The Lubbock City Council voted unanimously Thursday morning to take what many call the first major step toward constructing the Lake Alan Henry pipeline. Thursday, council approved the $1.5 million contract for land acquisition services associated with the pipeline project.
Before construction can begin on the 65 mile pipeline that will stretch from Lake Alan Henry all the way to Lubbock, the city must acquire easements from all the landowners who will be affected.
Enter the land acquisition team whose primary duty will be to negotiate with landowners concerning the placement of the pipeline on their property. "This was a big day in that we actually formulated the team that will begin the purchase of the right of way," says David Miller, the Mayor of Lubbock.
Preparations for construction of the Lake Alan Henry pipeline are beginning to trickle into place. At $240 million it's often referred to by council members as the city's biggest project. City officials call council's unanimous vote to approve the $1.5 million contract for the land acquisition team a major milestone.
"McDougal Realtors with Marc McDougal will be the project manager Marc McDougal had had a lot of experience partly Marc in negotiation for real estate and easements and things like that," says Aubrey Spear, the assistant director of water utilities for the City of Lubbock.
Before construction can begin on the pipeline, members of the land acquisition team must negotiate with nearly 135 different property owners for easement rights to their land.
"It becomes a very personal thing when we approach them and talk to them about we need to run a pipeline across your property and so we wanted people who had experience in Garza County, Lynn County, Lubbock County that they are one of the people here in West Texas and they understand that we need to sit down and talk to people and work with them," says Spear.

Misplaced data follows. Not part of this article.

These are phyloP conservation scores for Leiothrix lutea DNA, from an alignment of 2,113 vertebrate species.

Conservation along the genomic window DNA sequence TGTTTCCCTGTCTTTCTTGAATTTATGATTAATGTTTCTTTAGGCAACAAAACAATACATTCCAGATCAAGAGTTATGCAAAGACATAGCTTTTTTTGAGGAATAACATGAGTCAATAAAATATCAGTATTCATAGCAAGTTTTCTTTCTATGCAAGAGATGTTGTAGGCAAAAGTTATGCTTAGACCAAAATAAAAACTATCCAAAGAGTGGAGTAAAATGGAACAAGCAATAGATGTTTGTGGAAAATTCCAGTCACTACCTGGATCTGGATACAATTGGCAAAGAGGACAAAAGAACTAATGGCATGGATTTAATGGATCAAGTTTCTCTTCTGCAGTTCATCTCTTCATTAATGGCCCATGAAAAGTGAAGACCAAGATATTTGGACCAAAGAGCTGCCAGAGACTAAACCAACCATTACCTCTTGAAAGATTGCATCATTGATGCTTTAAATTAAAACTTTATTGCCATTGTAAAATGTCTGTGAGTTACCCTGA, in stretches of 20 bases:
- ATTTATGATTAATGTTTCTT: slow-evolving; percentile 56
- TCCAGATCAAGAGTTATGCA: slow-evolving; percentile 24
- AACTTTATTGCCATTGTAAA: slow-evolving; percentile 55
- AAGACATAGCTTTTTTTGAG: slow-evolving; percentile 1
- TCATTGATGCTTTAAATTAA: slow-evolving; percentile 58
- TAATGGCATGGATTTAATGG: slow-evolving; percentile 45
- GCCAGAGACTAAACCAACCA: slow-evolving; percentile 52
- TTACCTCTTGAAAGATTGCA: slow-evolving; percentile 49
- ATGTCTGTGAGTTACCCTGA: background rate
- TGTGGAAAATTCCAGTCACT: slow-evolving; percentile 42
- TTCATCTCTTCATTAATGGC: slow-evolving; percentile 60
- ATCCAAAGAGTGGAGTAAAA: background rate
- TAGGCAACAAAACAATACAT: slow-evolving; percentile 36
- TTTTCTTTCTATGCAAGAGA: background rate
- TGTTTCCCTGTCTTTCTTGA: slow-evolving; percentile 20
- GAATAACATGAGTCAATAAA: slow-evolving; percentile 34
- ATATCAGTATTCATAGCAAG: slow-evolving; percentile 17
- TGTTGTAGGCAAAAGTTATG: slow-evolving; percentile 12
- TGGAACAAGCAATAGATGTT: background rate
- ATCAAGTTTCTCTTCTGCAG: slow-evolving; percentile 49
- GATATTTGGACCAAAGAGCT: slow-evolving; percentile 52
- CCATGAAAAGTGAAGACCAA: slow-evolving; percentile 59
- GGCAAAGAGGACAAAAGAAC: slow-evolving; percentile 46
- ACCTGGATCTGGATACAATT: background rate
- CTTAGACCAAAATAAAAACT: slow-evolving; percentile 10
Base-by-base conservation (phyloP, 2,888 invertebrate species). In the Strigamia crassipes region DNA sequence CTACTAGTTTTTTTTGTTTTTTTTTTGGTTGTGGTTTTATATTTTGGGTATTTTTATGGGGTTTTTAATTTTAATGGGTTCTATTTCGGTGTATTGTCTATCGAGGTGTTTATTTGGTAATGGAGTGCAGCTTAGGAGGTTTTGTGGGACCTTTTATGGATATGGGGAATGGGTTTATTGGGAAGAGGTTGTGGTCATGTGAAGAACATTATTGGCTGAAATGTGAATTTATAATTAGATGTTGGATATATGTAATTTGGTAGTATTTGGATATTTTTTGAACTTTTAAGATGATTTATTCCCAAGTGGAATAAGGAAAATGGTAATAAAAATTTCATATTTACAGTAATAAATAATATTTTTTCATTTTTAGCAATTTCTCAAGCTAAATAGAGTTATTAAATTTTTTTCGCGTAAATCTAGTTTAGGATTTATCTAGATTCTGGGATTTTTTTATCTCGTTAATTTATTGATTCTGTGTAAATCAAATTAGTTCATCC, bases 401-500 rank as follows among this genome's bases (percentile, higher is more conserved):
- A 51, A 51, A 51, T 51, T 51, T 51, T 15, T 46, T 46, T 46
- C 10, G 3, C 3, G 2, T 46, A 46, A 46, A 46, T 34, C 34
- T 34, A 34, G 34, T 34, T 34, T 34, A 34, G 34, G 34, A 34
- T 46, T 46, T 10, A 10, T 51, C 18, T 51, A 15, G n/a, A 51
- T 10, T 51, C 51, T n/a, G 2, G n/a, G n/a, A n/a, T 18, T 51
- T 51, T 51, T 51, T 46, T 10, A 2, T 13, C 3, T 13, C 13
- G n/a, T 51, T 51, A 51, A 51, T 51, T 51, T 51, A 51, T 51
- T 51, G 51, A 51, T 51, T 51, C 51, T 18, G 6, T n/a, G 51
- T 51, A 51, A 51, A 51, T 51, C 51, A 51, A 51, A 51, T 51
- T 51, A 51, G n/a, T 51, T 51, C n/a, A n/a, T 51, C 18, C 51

The land acquisition team will also financially negotiate with landowners. "There is a fee associated and price tag to each person's property and the easement we purchase for the right to have that pipeline there so they will be compensated for that," says Spear.
Taxpayers already feel the effect of the multi-million dollar project. In January city council approved a significant increase for Lubbock's water and sewer rates that went into effect this month.
Rates are expected to increase over the next six years to cover construction of the pipeline and waste water treatment facilities. "When you compare Lubbock water rates with other cities in Texas, we're still right in the middle of the pack even though our water is so far away," says Mayor Miller.
And the mayor promises the payoff is in the not so distant future. City officials expect it will take the land acquisition team between nine months to a year to secure most of the properties. In the meantime, the city is also looking for land in Southeast Lubbock to build the water treatment plant terminal and storage reservoir.
The project is expected to be complete by 2012.
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